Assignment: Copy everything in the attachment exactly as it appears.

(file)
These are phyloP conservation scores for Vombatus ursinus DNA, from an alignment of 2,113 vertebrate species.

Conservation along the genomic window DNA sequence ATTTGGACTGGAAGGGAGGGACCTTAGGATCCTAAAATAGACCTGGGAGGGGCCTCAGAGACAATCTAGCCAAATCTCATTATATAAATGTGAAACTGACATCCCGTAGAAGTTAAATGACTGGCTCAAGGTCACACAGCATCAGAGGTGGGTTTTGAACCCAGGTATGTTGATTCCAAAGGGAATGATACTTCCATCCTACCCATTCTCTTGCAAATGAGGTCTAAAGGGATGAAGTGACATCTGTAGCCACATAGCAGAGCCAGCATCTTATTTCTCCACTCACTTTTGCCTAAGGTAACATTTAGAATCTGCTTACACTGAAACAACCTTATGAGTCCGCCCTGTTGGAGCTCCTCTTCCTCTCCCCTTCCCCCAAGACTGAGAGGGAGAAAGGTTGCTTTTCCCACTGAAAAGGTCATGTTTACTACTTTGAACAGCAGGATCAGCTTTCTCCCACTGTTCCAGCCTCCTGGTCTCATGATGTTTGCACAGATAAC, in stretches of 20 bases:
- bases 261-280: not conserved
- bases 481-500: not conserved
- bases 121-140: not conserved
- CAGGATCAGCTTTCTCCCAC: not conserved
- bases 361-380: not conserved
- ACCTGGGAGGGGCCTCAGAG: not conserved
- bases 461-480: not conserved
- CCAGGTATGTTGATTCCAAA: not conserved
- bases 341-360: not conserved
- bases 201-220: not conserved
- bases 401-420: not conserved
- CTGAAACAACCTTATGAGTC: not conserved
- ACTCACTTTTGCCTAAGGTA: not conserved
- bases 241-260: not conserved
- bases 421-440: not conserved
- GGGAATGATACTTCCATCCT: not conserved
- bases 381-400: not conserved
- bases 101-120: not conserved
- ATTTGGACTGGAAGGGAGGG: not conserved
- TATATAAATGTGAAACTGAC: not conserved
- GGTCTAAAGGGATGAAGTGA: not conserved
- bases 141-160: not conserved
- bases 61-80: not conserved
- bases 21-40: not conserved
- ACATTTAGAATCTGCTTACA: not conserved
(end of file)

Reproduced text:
These are phyloP conservation scores for Vombatus ursinus DNA, from an alignment of 2,113 vertebrate species.

Conservation along the genomic window DNA sequence ATTTGGACTGGAAGGGAGGGACCTTAGGATCCTAAAATAGACCTGGGAGGGGCCTCAGAGACAATCTAGCCAAATCTCATTATATAAATGTGAAACTGACATCCCGTAGAAGTTAAATGACTGGCTCAAGGTCACACAGCATCAGAGGTGGGTTTTGAACCCAGGTATGTTGATTCCAAAGGGAATGATACTTCCATCCTACCCATTCTCTTGCAAATGAGGTCTAAAGGGATGAAGTGACATCTGTAGCCACATAGCAGAGCCAGCATCTTATTTCTCCACTCACTTTTGCCTAAGGTAACATTTAGAATCTGCTTACACTGAAACAACCTTATGAGTCCGCCCTGTTGGAGCTCCTCTTCCTCTCCCCTTCCCCCAAGACTGAGAGGGAGAAAGGTTGCTTTTCCCACTGAAAAGGTCATGTTTACTACTTTGAACAGCAGGATCAGCTTTCTCCCACTGTTCCAGCCTCCTGGTCTCATGATGTTTGCACAGATAAC, in stretches of 20 bases:
- bases 261-280: not conserved
- bases 481-500: not conserved
- bases 121-140: not conserved
- CAGGATCAGCTTTCTCCCAC: not conserved
- bases 361-380: not conserved
- ACCTGGGAGGGGCCTCAGAG: not conserved
- bases 461-480: not conserved
- CCAGGTATGTTGATTCCAAA: not conserved
- bases 341-360: not conserved
- bases 201-220: not conserved
- bases 401-420: not conserved
- CTGAAACAACCTTATGAGTC: not conserved
- ACTCACTTTTGCCTAAGGTA: not conserved
- bases 241-260: not conserved
- bases 421-440: not conserved
- GGGAATGATACTTCCATCCT: not conserved
- bases 381-400: not conserved
- bases 101-120: not conserved
- ATTTGGACTGGAAGGGAGGG: not conserved
- TATATAAATGTGAAACTGAC: not conserved
- GGTCTAAAGGGATGAAGTGA: not conserved
- bases 141-160: not conserved
- bases 61-80: not conserved
- bases 21-40: not conserved
- ACATTTAGAATCTGCTTACA: not conserved